By now, anyone who's interested has had ample opportunity to get a sneak preview -- and at least a glimmer of understanding — of the ambitious new public art project recently approved for Dilworth Plaza.
But Monday night, the Fairmount Park Art Association scored a real coup by flying in the work's creator, just-announced Guggenheim Fellow Janet Echelman, who offered a detailed look at her vision for the space.
Echelman's presentation capped the Association's brief annual meeting, held at the Philadelphia Museum of Art. Executive Director Penny Balkin Bach began by highlighting the group's recent activities and plans (see below) before Susan K. Weiler, an Association trustee and partner at OLIN — the landscape architect for the Dilworth project — introduced the 45-year-old Boston-based sculptor.
Echelman traced her trajectory as a painter who found herself learning batik in Bali for a decade, served a stint working with the artist Robert Rauschenberg, garnered a Fulbright to study in India, and eventually started experimenting with sculpture. Inspired by local fishermen, she settled on net as her medium, seeing in it, she said, "a new approach to creating volumetric spaces without the heavy material."
Her work eventually caught the attention of planners looking to redevelop a stretch of Porto, Portugal's waterfront and Echelman's public art career was off. After doubting whether she could transform her ephemeral art into something that was "permanent, engineered, [and] durable," Echelman successfully unveiled — three years and two children later — "She Changes" in Porto in 2005.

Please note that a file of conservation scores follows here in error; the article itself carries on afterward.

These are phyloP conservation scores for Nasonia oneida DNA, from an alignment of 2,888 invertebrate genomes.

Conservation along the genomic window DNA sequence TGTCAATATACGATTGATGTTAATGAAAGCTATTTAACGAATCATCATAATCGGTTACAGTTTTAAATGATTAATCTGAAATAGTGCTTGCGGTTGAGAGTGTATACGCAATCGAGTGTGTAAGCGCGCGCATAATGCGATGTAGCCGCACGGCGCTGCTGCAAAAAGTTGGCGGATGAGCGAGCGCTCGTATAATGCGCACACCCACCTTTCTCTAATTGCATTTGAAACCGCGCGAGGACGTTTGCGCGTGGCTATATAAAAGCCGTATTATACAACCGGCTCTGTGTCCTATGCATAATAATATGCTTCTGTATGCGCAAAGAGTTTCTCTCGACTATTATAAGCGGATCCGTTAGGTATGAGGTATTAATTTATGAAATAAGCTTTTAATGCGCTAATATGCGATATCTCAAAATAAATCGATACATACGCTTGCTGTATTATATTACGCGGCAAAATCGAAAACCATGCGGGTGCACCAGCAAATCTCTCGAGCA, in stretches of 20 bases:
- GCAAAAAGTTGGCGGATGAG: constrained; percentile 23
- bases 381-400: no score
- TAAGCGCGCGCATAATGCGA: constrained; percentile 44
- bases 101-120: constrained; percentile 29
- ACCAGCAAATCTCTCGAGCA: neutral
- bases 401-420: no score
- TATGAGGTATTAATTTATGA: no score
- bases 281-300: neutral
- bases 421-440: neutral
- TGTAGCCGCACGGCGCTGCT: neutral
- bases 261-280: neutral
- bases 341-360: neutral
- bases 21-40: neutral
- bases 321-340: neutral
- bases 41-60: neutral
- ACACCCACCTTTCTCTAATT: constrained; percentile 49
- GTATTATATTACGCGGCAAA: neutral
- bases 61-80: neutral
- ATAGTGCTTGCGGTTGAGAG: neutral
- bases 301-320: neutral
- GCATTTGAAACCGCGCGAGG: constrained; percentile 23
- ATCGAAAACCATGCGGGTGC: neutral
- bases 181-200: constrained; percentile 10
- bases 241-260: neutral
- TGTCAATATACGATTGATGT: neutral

A billowing 50,000-square-foot net that weights one ton and resembles an upside down flying saucer, the piece was credited with being the first monumental public sculpture to use a soft and flexible material. It set a signature for Echelman, and she's since created similar pieces in Phoenix, Denver, and Vancouver. "But what do you do when someone says, 'you can't do anything you've ever done before'?" she asked at Monday evening's presentation.
For that demanding Philadelphia request, she continued, she started by trying to understand the gestures and historic legacies of the site. "I did a lot of homework," she told PlanPhilly by phone from her office, where she was catching up between her Philadelphia appearance and jetting off to San Francisco to officially introduce her latest commission. "I didn't know what the piece would be about or where on the site it would be located," she continued. "I just thought it shouldn't compete with the architecture, and that it should reference history."